Senate Democratic leaders, facing a Friday deadline, are said to be pressing for a compromise on the budget package that would include a transportation fuels tax and deeper cuts in Medicare spending.
The leaders are focusing on cost-saving proposals by Sen. Bill Bradley, D-N.J., to eliminate tax loopholes favored by the Clinton administration and contained in the House-passed version. They also are looking at a plan to scale back or eliminate proposed increases in the earned-income tax credit and funding for food stamps and childhood immunizations.
Senate Majority Leader George Mitchell, D-Maine, said the Senate Finance Committee probably would begin a markup of the package by midweek. The committee plans to resume negotiations today. "We're going to get a budget out of committee this week and we'll pass it on the floor next week," Mitchell said.
Just how Mitchell and committee Chairman Daniel Patrick Moynihan, D-N.Y., intend to overcome the objections of several committee Democrats remained unclear.
Sen. Max Baucus, D-Mont., has said repeatedly he would oppose a transportation fuels tax and would insist on either a broader energy tax, along the lines of the one abandoned by the administration last week, or no energy tax at all. A Baucus aide insisted Monday that the transportation fuels tax proposed by Sen. John Breaux, D-La., is "a non-starter."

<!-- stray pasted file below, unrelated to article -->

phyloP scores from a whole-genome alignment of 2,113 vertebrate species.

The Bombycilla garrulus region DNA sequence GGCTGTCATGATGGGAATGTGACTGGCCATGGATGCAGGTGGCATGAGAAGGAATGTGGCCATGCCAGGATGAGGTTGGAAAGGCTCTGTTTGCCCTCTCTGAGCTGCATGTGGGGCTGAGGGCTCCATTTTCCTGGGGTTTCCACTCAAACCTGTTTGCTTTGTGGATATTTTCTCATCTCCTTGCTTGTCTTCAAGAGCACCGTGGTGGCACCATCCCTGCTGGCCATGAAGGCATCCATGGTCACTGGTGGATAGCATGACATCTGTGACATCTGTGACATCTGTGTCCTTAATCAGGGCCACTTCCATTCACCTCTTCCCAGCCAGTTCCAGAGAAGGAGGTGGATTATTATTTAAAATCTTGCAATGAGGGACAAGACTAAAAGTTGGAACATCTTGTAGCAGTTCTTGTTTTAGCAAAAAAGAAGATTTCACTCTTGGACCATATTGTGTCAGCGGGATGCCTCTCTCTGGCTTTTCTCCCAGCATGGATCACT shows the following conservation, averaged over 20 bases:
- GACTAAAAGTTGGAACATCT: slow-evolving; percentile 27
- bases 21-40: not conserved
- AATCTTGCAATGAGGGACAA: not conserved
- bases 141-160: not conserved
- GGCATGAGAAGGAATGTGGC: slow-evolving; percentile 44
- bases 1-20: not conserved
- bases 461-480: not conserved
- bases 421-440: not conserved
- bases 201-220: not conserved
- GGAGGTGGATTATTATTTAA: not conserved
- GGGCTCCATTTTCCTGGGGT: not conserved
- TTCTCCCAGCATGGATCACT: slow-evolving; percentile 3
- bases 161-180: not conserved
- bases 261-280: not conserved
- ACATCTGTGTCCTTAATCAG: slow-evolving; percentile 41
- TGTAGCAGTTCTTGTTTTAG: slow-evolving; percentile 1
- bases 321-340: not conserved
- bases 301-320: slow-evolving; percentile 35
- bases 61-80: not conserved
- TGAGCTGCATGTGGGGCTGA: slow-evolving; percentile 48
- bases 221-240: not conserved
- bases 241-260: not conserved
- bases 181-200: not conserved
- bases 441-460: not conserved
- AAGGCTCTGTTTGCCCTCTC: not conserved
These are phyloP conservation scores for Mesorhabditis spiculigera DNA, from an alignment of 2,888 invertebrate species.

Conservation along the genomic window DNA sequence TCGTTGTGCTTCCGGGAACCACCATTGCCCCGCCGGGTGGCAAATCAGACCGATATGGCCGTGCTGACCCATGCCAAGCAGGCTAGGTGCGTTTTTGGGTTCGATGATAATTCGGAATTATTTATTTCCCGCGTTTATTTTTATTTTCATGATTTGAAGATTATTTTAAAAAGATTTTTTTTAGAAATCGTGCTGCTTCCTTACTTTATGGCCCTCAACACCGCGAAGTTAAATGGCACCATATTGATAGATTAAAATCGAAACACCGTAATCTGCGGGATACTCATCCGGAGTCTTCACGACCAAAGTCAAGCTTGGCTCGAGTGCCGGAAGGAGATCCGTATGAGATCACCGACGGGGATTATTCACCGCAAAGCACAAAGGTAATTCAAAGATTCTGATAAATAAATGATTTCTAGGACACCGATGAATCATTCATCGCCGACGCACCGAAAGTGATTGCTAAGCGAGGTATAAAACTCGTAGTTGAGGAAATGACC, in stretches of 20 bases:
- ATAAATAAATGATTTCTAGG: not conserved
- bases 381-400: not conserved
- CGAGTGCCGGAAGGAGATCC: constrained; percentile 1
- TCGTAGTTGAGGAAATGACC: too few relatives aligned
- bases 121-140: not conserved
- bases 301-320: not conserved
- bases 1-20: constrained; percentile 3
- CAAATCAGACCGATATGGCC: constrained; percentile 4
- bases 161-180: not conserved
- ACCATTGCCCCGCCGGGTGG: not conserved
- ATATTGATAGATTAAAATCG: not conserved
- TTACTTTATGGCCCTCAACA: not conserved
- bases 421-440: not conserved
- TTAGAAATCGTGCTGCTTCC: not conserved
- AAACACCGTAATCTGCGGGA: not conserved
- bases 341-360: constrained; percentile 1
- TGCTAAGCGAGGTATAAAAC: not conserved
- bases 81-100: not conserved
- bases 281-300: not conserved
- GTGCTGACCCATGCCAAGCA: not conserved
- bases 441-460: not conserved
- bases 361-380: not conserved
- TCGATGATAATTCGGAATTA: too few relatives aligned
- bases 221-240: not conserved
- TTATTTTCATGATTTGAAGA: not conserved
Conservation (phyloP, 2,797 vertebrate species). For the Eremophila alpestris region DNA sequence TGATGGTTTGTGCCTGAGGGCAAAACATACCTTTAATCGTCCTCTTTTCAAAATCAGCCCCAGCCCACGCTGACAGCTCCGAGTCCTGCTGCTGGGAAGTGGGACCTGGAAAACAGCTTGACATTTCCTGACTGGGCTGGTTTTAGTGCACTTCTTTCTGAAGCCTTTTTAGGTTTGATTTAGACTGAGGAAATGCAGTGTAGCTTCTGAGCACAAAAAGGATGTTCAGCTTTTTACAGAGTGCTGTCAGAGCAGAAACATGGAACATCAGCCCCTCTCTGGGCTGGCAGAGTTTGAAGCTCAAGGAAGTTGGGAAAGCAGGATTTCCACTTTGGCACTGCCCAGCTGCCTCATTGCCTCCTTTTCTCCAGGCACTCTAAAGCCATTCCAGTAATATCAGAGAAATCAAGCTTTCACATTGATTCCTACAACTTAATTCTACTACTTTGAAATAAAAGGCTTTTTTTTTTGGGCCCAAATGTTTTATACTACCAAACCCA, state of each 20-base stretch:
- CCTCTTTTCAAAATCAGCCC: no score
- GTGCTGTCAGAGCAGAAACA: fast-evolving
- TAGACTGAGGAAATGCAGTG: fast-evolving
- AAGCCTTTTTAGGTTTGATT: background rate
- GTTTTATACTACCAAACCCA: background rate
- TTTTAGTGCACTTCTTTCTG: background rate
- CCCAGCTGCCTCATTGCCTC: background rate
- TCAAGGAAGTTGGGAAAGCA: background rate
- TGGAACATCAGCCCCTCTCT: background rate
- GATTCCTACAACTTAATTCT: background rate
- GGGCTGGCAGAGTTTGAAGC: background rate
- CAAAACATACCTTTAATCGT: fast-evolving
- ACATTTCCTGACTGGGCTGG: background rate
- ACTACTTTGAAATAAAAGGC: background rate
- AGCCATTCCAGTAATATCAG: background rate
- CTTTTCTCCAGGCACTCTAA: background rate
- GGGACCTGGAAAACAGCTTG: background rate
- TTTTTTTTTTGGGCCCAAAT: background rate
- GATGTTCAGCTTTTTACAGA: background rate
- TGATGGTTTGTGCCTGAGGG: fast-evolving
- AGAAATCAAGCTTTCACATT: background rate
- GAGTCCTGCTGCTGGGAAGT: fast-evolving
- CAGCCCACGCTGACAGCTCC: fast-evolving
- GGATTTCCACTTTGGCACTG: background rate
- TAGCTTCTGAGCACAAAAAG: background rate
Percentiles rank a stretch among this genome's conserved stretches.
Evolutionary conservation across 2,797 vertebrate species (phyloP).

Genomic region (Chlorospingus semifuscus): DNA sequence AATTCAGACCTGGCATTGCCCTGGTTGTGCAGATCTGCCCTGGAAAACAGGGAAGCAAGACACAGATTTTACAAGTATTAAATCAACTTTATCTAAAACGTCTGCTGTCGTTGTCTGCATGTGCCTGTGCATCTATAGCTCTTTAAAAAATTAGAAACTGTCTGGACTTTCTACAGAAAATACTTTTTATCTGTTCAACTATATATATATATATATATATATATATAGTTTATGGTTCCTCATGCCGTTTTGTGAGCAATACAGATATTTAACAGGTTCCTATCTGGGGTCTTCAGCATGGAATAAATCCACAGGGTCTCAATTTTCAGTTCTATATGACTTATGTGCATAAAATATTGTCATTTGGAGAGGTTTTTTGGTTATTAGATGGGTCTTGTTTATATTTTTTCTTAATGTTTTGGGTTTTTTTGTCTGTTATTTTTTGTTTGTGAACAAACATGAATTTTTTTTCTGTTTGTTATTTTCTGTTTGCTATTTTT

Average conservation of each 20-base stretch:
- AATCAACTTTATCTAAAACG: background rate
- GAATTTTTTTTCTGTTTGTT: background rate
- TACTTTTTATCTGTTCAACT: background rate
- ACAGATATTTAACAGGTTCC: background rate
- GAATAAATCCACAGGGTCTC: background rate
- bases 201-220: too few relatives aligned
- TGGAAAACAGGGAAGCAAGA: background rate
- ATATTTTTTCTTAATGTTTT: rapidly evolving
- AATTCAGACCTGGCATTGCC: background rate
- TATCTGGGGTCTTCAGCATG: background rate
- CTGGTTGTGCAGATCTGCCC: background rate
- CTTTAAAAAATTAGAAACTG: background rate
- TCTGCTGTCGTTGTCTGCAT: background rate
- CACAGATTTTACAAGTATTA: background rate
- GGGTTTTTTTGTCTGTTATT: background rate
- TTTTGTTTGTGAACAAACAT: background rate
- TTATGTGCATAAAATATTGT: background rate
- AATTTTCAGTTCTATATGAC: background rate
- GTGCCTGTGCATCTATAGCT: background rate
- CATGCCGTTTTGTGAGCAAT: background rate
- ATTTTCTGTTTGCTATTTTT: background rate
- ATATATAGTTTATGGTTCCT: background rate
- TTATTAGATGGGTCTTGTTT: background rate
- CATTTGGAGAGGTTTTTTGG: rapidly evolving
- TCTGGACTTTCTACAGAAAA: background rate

Sen. John "Jay" Rockefeller IV, D-W.Va., reflecting the views of at least a dozen other Senate moderates and liberals, has vowed to oppose the budget package if it cuts too deeply into Medicare and Medicaid spending.
The Senate is seeking agreement on an overall plan for reducing deficit spending by nearly $500-billion over the next five years through a combination of tax increases on the wealthy, some type of energy tax, spending cuts and cuts in entitlement programs such as Medicare and Medicaid.
The House-passed version contains more than $50-billion in Medicare and Medicaid spending cuts over five years, but additional cuts would be necessary to make up for the revenue lost by dropping Clinton's energy tax proposal.
Moynihan has proposed offsetting the energy tax revenue losses by cutting another $35-billion from the Medicare program over the next five years, but Mitchell said the reductions would be lower.